I would have been happy to go into that as a senior in college. I graduated at a time that was an economic bubble, and then all of those consulting jobs just went away. And so, I essentially started having to look around and say, well, what else would I like to do? And the skills that I had developed there, or at least I think I developed, were sort of analytic problem solving. And Capital One, along with others was, is and was, extremely great at that, right? They, and especially at the time, really unlocked the credit card industry by saying, “We are going to be better at predicting people's financial behavior than the FICO score is, than the general market is.”
I would again, I was attracted to that. To be honest, I was attracted by the fact that they gave a college kid a signing bonus. And it was the closest job that I got to my now wife, who was going, who was my girlfriend at the time and getting her five-year masters. So, I would like to say that I had this really strategic approach to it. The reality is that I was no longer broke. Money while I was a senior in high school, and my wife was going to be about 50 minutes away instead of three hours away, which was the next closest job.
So, I think that was, were, really the primary decision factors. And then it sounded like a pretty cool job anyways. Honestly, I got hired there as an analyst. I did not know I was going to be in the marketing group. I just knew that I was going to be an analyst. And that sounded pretty good.
Justin: Ronnie, did you get a signing bonus whenever you went into the newspaper?
Ronnie: You might be shocked by this, but no. But it's fascinating because I also started in engineering in college and about two years in, decided that wasn't for me either. I took the journalism path, but it was similar.
Chris: I stuck it out because I figured I had already gone through so many calculus classes that it wasn’t worth backtracking on that.
Ronnie: See, I did backtrack.
Chris: Like, I made it through the slog. I might as well finish the climb of the hill. Yeah, no, my wife was a teacher. She didn't get the signing bonus either, and she’s still bitter about that.
Justin: And, you know I started in broadcast and found my way into, you know, communications and marketing. I guess the equivalent of the signing bonus whenever you go into minor league baseball, which is where I started my career, was that, you know, we had access to hot dogs on game days.
Chris: Yeah, there you go.
Justin: I mean there’s a benefit …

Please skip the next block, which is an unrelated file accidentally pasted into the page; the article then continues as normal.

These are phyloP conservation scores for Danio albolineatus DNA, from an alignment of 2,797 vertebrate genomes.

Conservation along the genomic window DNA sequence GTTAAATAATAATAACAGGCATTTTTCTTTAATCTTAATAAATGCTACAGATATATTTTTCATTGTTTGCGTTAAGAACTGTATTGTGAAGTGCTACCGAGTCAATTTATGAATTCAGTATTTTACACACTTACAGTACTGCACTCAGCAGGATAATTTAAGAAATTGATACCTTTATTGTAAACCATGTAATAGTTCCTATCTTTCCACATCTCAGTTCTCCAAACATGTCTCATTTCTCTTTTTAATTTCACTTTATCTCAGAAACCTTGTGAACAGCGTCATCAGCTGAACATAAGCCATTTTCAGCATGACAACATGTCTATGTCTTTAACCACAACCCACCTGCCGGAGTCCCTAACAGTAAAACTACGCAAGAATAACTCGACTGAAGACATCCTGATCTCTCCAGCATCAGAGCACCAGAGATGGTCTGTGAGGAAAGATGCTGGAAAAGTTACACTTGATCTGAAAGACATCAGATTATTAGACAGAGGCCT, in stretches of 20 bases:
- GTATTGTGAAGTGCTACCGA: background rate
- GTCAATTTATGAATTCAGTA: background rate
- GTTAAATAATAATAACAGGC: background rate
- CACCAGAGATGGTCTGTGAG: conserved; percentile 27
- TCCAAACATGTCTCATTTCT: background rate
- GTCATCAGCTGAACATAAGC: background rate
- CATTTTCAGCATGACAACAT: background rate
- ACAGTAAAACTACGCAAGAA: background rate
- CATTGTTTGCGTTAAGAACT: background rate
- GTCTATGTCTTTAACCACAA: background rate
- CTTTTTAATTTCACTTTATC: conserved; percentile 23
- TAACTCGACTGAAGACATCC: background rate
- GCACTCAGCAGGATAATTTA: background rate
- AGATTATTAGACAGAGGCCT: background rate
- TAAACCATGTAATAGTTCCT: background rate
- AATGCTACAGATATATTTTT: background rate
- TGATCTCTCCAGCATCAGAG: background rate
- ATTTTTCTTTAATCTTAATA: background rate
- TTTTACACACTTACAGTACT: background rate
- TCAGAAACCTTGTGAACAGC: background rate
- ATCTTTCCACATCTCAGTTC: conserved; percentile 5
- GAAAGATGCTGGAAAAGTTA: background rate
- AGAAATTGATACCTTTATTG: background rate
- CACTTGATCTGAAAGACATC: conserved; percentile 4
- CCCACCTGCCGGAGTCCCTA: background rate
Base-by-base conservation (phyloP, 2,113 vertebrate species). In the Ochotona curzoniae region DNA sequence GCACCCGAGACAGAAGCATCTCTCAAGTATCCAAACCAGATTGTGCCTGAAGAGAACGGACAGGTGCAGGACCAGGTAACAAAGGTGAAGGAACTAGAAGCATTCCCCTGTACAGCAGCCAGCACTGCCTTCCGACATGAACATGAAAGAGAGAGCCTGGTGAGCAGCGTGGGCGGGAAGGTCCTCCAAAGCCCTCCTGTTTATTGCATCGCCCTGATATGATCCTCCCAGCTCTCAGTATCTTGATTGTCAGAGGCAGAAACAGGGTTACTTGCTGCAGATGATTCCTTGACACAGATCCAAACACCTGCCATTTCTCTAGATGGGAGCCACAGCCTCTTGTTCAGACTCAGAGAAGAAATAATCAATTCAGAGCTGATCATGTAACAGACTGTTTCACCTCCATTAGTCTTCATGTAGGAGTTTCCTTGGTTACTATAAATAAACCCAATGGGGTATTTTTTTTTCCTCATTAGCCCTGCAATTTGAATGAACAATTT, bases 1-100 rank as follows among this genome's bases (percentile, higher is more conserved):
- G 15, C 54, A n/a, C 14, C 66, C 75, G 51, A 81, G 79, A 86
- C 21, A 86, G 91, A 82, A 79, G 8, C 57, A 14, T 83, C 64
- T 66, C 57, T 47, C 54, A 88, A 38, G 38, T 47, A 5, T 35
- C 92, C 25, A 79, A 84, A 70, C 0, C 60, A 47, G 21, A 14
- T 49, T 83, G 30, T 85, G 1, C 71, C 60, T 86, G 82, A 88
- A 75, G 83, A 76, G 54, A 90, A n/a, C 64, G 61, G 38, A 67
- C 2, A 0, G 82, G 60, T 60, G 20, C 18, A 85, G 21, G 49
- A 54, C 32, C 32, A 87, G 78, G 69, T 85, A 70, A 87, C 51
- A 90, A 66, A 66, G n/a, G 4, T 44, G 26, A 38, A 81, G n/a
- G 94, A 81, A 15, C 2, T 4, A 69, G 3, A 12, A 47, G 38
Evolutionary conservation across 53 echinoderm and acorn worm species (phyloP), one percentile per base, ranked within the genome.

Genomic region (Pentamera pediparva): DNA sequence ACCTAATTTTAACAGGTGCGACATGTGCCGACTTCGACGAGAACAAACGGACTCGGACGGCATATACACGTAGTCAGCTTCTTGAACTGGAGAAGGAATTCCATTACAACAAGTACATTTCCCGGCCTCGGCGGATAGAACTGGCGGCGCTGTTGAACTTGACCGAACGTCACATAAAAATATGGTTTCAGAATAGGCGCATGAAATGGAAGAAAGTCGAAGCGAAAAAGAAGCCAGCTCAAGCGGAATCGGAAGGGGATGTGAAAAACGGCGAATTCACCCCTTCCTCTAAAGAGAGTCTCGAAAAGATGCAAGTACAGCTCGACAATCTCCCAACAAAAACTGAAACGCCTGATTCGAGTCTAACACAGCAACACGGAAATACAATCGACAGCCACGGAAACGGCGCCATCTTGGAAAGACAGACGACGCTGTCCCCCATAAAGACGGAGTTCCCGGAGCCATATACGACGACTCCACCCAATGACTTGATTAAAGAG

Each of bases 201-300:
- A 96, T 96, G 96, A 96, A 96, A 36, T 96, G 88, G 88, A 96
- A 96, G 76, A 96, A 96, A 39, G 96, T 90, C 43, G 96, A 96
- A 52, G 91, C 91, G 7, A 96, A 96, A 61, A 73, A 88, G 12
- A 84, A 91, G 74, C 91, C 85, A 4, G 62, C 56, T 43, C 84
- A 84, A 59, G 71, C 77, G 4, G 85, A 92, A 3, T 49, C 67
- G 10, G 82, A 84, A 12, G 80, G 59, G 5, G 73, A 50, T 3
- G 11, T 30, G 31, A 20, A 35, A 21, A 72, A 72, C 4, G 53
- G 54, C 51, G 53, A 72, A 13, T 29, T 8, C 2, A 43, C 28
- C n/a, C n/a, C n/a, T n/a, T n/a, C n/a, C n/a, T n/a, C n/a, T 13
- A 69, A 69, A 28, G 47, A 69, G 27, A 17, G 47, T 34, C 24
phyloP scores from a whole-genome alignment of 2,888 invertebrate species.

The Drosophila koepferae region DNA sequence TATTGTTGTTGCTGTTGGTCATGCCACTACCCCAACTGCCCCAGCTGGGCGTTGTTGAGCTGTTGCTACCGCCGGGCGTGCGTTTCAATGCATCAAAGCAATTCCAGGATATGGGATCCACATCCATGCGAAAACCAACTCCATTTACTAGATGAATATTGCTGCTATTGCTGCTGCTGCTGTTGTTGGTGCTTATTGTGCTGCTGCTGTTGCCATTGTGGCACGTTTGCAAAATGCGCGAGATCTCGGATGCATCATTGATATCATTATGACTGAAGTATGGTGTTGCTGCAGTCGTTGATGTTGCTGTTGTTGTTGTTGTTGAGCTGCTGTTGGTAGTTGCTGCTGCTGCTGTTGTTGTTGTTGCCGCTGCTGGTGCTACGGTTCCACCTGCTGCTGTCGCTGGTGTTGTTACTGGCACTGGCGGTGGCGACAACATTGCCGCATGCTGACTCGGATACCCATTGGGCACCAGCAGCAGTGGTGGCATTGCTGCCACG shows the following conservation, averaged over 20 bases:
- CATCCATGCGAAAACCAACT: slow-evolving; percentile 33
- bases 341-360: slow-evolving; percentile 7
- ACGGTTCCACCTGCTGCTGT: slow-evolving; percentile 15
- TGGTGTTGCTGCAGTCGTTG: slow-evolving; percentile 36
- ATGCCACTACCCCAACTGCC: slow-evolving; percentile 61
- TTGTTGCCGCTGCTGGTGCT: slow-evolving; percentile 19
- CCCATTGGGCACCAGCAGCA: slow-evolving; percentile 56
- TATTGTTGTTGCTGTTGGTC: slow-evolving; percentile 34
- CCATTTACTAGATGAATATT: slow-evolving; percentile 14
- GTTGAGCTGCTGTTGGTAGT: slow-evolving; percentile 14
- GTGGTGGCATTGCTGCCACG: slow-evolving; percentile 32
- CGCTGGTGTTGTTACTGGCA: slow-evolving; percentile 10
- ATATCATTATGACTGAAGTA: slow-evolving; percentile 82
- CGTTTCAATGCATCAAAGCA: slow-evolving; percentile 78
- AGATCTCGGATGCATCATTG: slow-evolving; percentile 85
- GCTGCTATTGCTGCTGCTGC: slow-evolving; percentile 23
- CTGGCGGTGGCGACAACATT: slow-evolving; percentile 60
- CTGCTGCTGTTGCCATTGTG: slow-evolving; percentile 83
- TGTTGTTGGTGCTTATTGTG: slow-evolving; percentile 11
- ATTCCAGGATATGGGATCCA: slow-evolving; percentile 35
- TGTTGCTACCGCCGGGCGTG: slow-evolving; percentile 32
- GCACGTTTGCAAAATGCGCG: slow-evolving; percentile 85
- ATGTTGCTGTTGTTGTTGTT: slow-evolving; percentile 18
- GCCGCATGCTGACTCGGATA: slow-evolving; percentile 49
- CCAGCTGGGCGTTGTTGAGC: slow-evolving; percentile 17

Chris: I don't want you picturing some like Wall Street huge signing bonus here. So, we're talking, it was attractive to a college student, which means I get to, you know, like you said, eat better than hot dogs once a week. That's about my sort of minimum threshold. So yeah.
Ronnie: There was all that pizza on election night in the newsroom.
Chris: There you go, that’s perfect.
Justin: I've heard you say that at Capital One, though, it exposed you to direct marketing in a way that you were not familiar with.
Chris: Yeah, no. And I didn’t walk in being familiar with the idea of even direct marketing. I mean, obviously, I was exposed to it as a consumer, as a person, but to me, what I found really interesting about it, and that's what kind of got me about the idea of marketing in general, was just measurability, like, I can have an idea, I can run a test, and I can tell yes or no, in hard terms, was this better or worse?
And that kind of appealed, the, I guess, the engineering nature of it. But … just to say, I want to know if my idea is working. I want to know if our teams’ thinking is working. And so, it … and it's a very measurable form. And again, Capital One, especially at the time that I was there, but still today, but especially at the time that I was there, it was very much on the forefront of using analytics and direct marketing to drive business value, right?
And so, while it wasn't the sort of place where I wanted to be in the long run as it relates to the industry, etc., it was very much like a great training ground for a few years in terms of learning this space, learning how to do it. I mean, we, I sort of joke about it, but I mean, by the time I left there, I was accountable for their choice, the package choice and direct marketing for 5 billion pieces a year. So that talk about an early training ground, right? We were sending weekly mailings of tens of millions of … and that's just mine, the section that I was accountable for. And so there was a lot of opportunity to test and learn and understand how all the statistics behind direct marketing work.
Ronnie: So, from there, Chris, you make your way over to Royal & Company. Tell us a little bit about the switch to that. And then also, like, I mean, you kind of moved up pretty quickly there. You know, I would love to hear about, like, what inspired you? Who kind of help you out along the way and what you learned?
Chris: Yeah, absolutely. So, I would say, well … so the switch to Royal & Company, Royal & Company is now part of something called EAB but mostly still exists in that form or capacity. They are focused on direct marketing on higher education. And so, that was what was really interesting to me is saying, OK, I like the direct marketing component. I wasn't loving the financial services component as the main focus. And so, the idea, huh, they do direct marketing in higher ed? That was a) surprising to me that that was a business, a thing, but b) it just was appealing to say, I can take these skills and put them towards helping institutions of higher ed.